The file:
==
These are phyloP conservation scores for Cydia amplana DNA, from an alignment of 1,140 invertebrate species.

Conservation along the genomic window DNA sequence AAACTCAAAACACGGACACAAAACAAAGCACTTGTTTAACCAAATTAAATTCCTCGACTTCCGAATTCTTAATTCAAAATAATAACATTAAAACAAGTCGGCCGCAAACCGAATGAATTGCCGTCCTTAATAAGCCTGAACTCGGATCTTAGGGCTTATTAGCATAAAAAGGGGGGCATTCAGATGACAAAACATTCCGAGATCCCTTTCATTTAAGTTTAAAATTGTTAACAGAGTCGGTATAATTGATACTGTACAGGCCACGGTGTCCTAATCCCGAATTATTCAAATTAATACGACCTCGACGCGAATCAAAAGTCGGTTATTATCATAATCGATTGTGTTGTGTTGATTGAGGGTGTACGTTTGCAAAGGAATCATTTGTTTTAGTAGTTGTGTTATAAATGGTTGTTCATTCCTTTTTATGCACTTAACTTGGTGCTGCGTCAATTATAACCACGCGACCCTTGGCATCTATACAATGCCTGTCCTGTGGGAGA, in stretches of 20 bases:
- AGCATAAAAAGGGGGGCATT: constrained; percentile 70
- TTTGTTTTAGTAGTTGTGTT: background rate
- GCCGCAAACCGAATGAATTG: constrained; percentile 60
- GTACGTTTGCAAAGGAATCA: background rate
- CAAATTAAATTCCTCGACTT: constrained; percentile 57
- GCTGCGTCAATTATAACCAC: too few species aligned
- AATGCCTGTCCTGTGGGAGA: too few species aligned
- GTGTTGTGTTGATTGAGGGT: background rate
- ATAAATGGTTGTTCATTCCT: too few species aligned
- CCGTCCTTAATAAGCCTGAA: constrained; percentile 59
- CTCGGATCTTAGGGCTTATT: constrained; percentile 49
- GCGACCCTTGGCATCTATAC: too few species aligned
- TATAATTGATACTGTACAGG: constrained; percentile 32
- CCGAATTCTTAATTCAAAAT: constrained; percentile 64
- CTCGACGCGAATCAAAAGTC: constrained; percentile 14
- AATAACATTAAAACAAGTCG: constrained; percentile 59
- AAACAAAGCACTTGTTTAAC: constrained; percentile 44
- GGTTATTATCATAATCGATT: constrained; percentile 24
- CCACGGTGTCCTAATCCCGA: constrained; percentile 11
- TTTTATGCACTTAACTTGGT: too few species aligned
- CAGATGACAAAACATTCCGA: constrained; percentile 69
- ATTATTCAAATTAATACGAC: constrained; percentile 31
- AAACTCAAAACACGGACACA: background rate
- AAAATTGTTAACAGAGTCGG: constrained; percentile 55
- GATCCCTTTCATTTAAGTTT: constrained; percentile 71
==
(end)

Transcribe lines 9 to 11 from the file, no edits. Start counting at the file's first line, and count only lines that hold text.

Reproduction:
- AATGCCTGTCCTGTGGGAGA: too few species aligned
- GTGTTGTGTTGATTGAGGGT: background rate
- ATAAATGGTTGTTCATTCCT: too few species aligned